Last Bastions of Read Only Culture?

“RO culture speaks of profesionalism. Its tokens of culture demand a certain respect. They offer themselves as authority. They teach, but not by inviting questions.” (Lessig 84)

Like Michael has already pointed out on his blog post, the dichotomy between Read Only and Read/Write culture Lawrence Lessig portrays in Remix: Making Art and Commerce Thrive in a Hybrid Economy is a flawed one.

For me, the final breakdown of Lessig’s definitions of RO and R/W occur when he mounts an apologia for some places in our society that necessitate Read Only content. RO culture, Lessig writes, “is critically important, both to the spread of culture and to the spread of knowledge. There are places where authority is required” (85).

So what are his ironclad examples?

Congressional laws.

Guidelines for administering medicines.

Flight plans on commercial jetliners.

Um. All of those examples, while content created by “professionals” or “authorities” in their field (84), quickly reveal the very collaborative remix qualities from which Lessig tries to protect them.

For example, what texts carry more power than legislative documents? Very few. But legislators draw up laws with input from other elected officials, advocacy/lobbyists/special interest groups, lawyers, and political constituents. Congressional law does not live “on a wiki,” but it also does not appear on stone tablets from a higher authority. Frequently it mashes up pieces of other laws piecemeal. This (often frustrating) process requires several hundred elected officials to make laws, but hardly ever original material from scratch.

Mr. Smith Goes to Washington

The example of writing guidelines for medicine dosing seems less Read Only than Congressional law, but not for people who see the underbelly of pharmaceutical research and development. We trust the dosing information on the Tylenol bottle we give our children, but even so we must take into account what we know about our own child’s health, weight, and previous history with the drug. Additionally, the research that goes into such guidelines changes over time and medicines are frequently pulled from the market when we know more. Hardly a great example of unwavering authority.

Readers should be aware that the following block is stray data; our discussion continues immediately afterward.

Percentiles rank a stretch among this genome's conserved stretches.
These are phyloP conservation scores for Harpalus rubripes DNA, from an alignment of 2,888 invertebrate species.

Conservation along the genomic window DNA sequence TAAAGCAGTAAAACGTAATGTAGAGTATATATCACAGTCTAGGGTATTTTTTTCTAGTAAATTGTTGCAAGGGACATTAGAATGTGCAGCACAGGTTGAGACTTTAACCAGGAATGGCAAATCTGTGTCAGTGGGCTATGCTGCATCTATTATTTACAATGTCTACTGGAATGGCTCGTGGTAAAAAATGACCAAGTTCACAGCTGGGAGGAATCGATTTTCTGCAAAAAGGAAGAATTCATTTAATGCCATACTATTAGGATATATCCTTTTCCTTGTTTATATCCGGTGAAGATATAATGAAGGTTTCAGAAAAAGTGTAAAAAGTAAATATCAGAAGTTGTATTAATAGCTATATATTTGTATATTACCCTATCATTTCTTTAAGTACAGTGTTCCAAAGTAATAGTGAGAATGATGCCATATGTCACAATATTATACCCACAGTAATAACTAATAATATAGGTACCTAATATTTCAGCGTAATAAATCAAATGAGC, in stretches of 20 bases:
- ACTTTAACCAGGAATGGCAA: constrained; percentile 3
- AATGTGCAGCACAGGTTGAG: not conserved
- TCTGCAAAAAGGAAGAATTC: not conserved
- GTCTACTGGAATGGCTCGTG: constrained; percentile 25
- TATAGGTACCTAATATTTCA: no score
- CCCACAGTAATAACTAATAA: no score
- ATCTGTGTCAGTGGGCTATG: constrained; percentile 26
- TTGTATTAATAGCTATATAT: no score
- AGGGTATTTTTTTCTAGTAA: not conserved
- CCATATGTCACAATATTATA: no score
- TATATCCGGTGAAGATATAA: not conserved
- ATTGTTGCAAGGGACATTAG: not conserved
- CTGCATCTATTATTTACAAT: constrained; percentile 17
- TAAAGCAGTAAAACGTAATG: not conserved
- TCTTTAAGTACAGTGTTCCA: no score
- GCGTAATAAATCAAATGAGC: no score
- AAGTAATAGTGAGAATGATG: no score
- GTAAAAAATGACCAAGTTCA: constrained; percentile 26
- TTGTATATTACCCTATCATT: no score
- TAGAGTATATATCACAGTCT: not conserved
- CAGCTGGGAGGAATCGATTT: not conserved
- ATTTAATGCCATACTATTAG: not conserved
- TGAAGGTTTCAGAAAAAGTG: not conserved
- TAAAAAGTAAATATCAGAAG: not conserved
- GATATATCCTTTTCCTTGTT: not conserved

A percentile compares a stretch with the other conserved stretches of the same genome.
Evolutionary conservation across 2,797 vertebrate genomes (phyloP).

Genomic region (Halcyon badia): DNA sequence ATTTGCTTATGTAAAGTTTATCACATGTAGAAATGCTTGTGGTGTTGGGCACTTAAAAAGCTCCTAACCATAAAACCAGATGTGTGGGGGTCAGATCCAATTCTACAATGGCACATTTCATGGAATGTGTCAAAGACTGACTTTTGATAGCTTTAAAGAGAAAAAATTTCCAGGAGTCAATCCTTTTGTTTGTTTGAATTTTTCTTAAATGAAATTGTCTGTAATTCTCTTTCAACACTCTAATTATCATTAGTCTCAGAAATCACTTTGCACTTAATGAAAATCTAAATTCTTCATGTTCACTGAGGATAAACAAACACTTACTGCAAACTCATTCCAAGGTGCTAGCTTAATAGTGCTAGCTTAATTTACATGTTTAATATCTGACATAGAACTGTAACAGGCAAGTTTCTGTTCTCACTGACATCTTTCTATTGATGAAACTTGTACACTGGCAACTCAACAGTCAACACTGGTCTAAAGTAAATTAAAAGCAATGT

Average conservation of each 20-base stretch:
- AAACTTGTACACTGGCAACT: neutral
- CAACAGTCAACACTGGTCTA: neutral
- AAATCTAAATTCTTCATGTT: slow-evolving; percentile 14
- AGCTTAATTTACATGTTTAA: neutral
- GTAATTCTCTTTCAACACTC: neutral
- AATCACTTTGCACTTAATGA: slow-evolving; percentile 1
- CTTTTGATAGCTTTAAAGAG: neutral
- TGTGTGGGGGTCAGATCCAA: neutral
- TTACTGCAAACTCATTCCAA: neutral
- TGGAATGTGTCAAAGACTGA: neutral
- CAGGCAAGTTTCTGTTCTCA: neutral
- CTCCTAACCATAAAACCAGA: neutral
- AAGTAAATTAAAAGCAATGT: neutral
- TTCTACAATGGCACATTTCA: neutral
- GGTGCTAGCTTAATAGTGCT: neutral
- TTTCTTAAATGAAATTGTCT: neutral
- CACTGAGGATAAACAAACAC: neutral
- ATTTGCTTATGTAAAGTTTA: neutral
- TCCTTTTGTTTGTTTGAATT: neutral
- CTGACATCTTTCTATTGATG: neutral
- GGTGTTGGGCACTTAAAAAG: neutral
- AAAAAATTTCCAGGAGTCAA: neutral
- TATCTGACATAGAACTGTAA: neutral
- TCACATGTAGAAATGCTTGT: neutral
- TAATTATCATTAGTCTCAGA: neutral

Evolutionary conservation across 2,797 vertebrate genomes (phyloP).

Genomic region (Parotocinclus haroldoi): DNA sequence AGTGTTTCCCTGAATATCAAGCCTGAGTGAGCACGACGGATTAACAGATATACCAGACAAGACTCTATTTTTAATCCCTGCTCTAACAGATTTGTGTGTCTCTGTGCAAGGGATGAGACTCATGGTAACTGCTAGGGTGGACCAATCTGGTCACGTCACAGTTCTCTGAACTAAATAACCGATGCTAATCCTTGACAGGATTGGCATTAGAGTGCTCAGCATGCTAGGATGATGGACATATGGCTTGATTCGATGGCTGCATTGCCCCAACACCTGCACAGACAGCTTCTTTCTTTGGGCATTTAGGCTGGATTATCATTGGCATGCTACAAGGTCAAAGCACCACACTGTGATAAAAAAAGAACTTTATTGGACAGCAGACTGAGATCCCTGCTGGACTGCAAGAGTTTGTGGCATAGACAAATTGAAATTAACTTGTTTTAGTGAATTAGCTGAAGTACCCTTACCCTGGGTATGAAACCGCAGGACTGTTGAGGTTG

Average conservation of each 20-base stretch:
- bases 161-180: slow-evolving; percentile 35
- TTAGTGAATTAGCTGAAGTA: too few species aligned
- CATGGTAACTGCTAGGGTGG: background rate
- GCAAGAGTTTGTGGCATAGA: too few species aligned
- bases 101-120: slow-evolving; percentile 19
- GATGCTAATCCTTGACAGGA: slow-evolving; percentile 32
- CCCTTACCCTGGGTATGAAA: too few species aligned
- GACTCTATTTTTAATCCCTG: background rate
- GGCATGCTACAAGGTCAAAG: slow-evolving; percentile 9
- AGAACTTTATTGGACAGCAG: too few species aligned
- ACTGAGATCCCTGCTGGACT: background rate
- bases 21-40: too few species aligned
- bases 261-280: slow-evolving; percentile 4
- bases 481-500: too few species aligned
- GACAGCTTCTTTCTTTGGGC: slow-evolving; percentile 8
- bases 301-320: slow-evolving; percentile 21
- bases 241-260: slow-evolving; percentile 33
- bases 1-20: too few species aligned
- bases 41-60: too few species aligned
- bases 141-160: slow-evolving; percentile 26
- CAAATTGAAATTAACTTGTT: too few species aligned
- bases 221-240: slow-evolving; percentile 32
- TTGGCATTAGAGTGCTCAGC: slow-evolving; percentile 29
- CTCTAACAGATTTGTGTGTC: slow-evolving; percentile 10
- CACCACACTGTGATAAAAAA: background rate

Finally, flight plans, like Congressional laws, take into account a tremendous amount of data in order to plot an ideal route. But ultimately, pilots and flight crew can and should have the power to improvise and respond to new information. It may be tough to make that argument with the ongoing mystery of Malaysia Air Flight 370, but it doesn’t change the fact that Lessig’s three supposed best examples of firm RO culture are neither as authoritative nor as unremixed/remixable as he indicates in his book.

In short, traditional content providers and artists are already complicit in remix culture.

By Ryan Shaw

A more compelling argument Lessig makes in Remix: we must reimagine our relationship to R/W cultural practices and habits because the change has already come. College-aged students and their younger siblings have never experienced a world without highly visible remixes. If companies and lawmakers cannot figure out how to benefit from and encourage the current and continuing trend of remix/collaboration/R/W creation, the future is indeed dire. But not for the reasons they say it is.

Dawn Endico on Flickr

5 thoughts on “Last Bastions of Read Only Culture?”

  1. Janel– I completely agree with your assessment of RO culture. Your post reminds me of the conversation that we had in class re: scientific facts. And, more specifically, how scientists are constantly questioning their own findings rather than sending down “facts” chipped in stone.

    I also wonder how internet culture is further chipping away at any RO remnants. I’m thinking specifically of the “We the People” petitions that allow people to bring any issue they would like before the current administration. While I am unsure as to how successful these petitions are—and if any of them have had an actual effect on policy—I think they nonetheless support your point that RO culture is dying (or already extinct).